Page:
19 Feb 2012 @ 9:59 AM 

All companies want “test automation”. Managers that never tested think they need “test automation”. Test managers who don’t like to code want someone with “test automation”. Fresh students who were just hired know “test automation”. Because of that recruiters want “test automation” for “QA”. Testers are encouraged to know “test automation”.

But when asked to think about it or describe what is that, no one wants to answer, either because it doesn’t need any explication or its like those concepts like “life”.

When people do “test automation” the following happens:
- time is spend in creating some scripts and maintaining it and eventually is not as “faster” as was ideally though it would be
- people are bored and unmotivated because the job just becomes a sub developer position at every level, especially payment; they eventually might choose to be totally change their lives and become tourist guides :)
- people quickly want to change their task and want to advance so they won’t do that anymore, but tell others how useful is “test automation” to do all day
- because there is not too much time to investigate the purposes and needs of some functionality, simple checks are done under the cover up of “test automation” or mocking assertions where everything passes.
- fake data is generated for managers who don’t care anyway except their own job
- parts of application code is just copied and adjusted a little bit to work as test automation
- if bugs to customer appear often, of course “we need to hire more test automation guys”

Here is how I see those concepts:

Testing is the activity performed by the person, not by the tool, including decisions, use of skills.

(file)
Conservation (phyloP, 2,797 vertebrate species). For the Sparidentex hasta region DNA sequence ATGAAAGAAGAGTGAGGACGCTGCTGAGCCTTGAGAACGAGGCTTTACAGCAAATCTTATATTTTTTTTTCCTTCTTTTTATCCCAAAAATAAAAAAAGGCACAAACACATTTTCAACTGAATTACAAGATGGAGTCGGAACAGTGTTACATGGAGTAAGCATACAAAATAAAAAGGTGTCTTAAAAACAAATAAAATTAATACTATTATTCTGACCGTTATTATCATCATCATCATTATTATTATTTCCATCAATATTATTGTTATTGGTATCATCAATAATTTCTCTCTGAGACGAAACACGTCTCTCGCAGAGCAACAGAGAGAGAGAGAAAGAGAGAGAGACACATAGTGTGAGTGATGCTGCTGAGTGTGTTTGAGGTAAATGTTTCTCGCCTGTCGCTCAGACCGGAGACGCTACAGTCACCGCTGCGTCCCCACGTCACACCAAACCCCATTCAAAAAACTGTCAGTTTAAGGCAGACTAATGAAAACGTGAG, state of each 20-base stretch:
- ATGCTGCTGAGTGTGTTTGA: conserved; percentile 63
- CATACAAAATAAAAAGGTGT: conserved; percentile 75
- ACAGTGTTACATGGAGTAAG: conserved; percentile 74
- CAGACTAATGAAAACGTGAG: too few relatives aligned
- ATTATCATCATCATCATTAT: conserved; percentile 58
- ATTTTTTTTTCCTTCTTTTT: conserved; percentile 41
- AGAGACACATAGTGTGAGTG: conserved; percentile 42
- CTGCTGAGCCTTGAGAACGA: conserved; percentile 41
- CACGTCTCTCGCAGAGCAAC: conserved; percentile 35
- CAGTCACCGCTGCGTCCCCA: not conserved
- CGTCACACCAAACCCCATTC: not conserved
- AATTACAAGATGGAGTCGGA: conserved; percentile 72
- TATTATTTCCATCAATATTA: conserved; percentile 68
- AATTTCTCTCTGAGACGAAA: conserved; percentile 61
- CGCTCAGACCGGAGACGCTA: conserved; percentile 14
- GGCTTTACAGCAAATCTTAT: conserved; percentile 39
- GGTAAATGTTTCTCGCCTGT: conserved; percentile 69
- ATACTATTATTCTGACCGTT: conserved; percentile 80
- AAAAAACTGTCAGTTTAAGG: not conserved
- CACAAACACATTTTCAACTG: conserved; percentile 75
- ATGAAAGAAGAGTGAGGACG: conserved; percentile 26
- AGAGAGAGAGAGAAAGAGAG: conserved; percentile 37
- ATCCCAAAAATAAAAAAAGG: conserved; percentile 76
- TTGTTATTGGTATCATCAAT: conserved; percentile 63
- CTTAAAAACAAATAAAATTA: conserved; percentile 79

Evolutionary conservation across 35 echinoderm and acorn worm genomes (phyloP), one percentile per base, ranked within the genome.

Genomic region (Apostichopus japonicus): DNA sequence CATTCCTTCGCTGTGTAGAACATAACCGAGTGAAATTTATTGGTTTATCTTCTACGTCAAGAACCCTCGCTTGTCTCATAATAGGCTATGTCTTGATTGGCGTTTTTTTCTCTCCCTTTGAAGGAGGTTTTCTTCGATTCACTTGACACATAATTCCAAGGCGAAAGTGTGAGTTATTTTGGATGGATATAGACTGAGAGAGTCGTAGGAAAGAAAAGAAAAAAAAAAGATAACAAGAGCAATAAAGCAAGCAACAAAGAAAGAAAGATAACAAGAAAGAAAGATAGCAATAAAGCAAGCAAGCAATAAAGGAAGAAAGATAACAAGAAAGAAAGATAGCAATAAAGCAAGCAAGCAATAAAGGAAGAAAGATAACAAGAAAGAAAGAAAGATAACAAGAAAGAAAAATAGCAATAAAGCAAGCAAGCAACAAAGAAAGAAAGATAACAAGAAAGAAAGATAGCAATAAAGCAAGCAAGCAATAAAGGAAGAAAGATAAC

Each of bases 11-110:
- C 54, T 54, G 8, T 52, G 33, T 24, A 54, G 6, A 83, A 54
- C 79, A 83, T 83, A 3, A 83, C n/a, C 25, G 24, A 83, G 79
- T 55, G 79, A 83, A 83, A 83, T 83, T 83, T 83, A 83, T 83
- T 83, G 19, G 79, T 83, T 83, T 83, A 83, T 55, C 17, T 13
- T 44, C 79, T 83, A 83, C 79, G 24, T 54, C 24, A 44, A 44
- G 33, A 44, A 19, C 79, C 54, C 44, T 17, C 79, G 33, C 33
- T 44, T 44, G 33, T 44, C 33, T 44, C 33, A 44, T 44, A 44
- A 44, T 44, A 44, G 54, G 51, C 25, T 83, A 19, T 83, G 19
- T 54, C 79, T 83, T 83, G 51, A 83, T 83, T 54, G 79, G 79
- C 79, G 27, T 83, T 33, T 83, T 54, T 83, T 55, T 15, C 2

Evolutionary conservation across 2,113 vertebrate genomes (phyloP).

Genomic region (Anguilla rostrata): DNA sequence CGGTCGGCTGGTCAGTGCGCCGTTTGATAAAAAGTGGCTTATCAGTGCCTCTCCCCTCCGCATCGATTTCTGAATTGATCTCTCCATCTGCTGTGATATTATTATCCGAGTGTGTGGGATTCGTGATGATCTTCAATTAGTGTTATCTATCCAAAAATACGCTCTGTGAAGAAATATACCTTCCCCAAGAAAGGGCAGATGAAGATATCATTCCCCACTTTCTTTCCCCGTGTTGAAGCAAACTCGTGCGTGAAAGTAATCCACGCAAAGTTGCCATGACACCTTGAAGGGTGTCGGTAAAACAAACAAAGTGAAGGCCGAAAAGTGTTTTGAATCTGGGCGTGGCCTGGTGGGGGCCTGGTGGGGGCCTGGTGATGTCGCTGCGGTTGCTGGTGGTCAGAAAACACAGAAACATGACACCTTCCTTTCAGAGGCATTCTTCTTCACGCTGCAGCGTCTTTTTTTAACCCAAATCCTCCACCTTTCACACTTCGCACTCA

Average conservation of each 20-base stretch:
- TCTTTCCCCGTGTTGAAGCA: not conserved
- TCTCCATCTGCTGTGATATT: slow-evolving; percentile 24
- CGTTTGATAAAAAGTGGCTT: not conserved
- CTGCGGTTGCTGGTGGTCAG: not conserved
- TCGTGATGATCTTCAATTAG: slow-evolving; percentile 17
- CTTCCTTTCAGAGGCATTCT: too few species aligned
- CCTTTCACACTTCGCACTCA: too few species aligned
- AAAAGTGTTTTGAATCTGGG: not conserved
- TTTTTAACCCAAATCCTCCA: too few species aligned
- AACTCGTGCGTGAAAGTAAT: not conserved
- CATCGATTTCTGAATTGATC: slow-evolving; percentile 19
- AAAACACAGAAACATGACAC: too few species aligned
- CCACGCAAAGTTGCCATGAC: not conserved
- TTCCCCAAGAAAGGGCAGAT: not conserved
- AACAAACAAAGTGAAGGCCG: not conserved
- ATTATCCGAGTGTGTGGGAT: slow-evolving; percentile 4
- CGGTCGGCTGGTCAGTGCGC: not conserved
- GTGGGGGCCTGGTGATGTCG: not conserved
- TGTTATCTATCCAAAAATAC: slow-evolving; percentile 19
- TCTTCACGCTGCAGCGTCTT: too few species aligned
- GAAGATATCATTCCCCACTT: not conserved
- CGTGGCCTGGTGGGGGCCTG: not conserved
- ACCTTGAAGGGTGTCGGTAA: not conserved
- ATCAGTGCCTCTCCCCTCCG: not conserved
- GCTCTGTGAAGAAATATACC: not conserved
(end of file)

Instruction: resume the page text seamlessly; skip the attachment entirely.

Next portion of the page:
If I do scripts that’s not testing. That’s scripting. Testing is when I make the decision of creating a tool that will help me.
Automation can be the process of using scripts to help with testing. Populating a database with data every week/day for me to test that is automation. A script to install the application every day on my computer, that’s automation.
Occasionally the automation might check an expected result: like when I use selenium to do some web application steps and check if some data is present and that data is as expected. I call that automated checking. Its not testing. Its just while I was doing testing I though of the need of expanding my reach by using a tool.
And because of that the term “test automation” or similar associations between testing and automation doesn’t make sense. It is used improperly most of the time and its referring at some low level development.

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Posted By: Eusebiu Blindu
Last Edit: 19 Feb 2012 @ 09:59 AM

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  1. Thank you for sharing this post. Automated software testing does save time and money but having said that, manual testing will always be a better option for mission critical projects.

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